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  • Jessica Paulsen

What it means to be a Service Dog in the USA

Service dog or assistance dog laws vary around the world. Here in the United States there is one law that answers all of your questions regarding service animals and that is the American with Disabilities Act or the ADA. Now as the name suggests, the people covered under this law need to be legally disabled, either physically and/or mentally. An individual with a disability is defined by the ADA as a person who has a physical or mental impairment that substantially limits one or more major life activities, a person who has a history or record of such an impairment, or a person who is perceived by others as having such an impairment.

So, you have a disability, this doesn't mean you can just bring your pet dog or miniature horse (yes, miniature horses can be service animals) with you by default.


First, the disability must be mitigated by a task or job that is performed by the animal. Not all disabled persons will have the same need or same benefits from having a service animal. For example, someone with mobility/stability impairment may function just fine with a cane OR they may benefit from the flexibility/size provided by a large dog that is trained to help them maintain their balance. A person with Obsessive Compulsive Disorder may use a service dog to interrupt harmful/obsessive behaviors, i.e. a task that they could not complete on their own. Many individuals with service animals also use alternate methods to accommodate their disability in the event their working animal is unable to assist them for whatever reason. It is important to note that this does not make the need of their service any less valuable or needed. Essentially the disabled person must have a "gap" in their abilities that the dog or horse "bridges."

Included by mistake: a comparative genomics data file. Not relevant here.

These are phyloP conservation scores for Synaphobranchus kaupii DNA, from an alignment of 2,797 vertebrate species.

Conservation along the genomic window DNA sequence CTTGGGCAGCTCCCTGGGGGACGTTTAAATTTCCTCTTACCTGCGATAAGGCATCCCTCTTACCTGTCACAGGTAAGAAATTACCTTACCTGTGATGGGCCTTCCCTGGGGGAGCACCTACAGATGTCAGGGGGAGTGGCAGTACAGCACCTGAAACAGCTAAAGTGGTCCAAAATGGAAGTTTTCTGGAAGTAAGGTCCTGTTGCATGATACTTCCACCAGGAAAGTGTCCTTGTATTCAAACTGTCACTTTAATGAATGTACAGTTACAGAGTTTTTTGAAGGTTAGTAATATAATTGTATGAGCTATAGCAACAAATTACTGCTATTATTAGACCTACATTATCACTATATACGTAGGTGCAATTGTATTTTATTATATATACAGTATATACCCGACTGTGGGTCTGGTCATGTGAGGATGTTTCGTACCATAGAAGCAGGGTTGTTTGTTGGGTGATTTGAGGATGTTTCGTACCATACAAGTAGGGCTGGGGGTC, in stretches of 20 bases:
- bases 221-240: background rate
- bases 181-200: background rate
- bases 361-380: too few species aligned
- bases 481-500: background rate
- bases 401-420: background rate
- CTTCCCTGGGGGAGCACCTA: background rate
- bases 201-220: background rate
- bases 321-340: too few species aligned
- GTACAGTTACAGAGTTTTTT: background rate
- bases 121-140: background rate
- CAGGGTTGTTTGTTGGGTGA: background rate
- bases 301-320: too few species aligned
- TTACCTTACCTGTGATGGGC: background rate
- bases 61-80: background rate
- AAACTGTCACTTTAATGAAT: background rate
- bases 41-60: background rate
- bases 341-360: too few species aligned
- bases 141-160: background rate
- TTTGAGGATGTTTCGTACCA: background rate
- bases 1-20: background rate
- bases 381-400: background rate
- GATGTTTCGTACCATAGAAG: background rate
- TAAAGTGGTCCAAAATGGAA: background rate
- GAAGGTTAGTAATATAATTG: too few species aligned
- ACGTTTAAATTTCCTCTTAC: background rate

Second, the dog or miniature horse must be specifically trained to perform the task needed. For a guide dog this would be the act of learning how to guide a person. For a dog like Henry, who is my service dog shown above, this involves being trained to find a person when I'm down. Tasks can also be natural, however it is rare. A natural task could be the ability to sense an oncoming seizure or a change in blood pressure. Sometimes the changes and signals the dog is picking up on are impossible to pinpoint. How the dog alerts the handler to these events is often natural and then shaped (or trained into a specific response like a nose nudge or gentle paw to the leg). A service animal without a task is not legally a service animal and is not covered under US law.


Other training? Although the ADA does not specify what obedience training an animal must have in addition to its task work it is required that the animal be under the handlers control at all times as well as housebroken. If these conditions are not met, the animal may be denied entry or asked to leave.


"But I registered my dog as a service animal!" I am sorry to be the one to break this to you but within the United States there is no mandatory registry, despite what many websites are trying to portray. Websites that boast "Take your dog anywhere" are unfortunately there for profit and hold no legal weight. They handout certificates and ID cards with price tags ranging from $20-200 and up. I understand it can be confusing and frustrating, especially if you have spent your hard earned money on one of these sites. These registries are no more official than a hand drawn doodle stating "access required." The only way to have a service animal is to qualify under the ADA. It is important to note that some states offer a voluntary registry and some organizations do offer certificates to their trained dogs, however neither of these things are legally required.


Photos of scam registrations:



For more information regarding

Service Animal Laws in the United States, please visit:


https://www.ada.gov/service_animals_2010.htm




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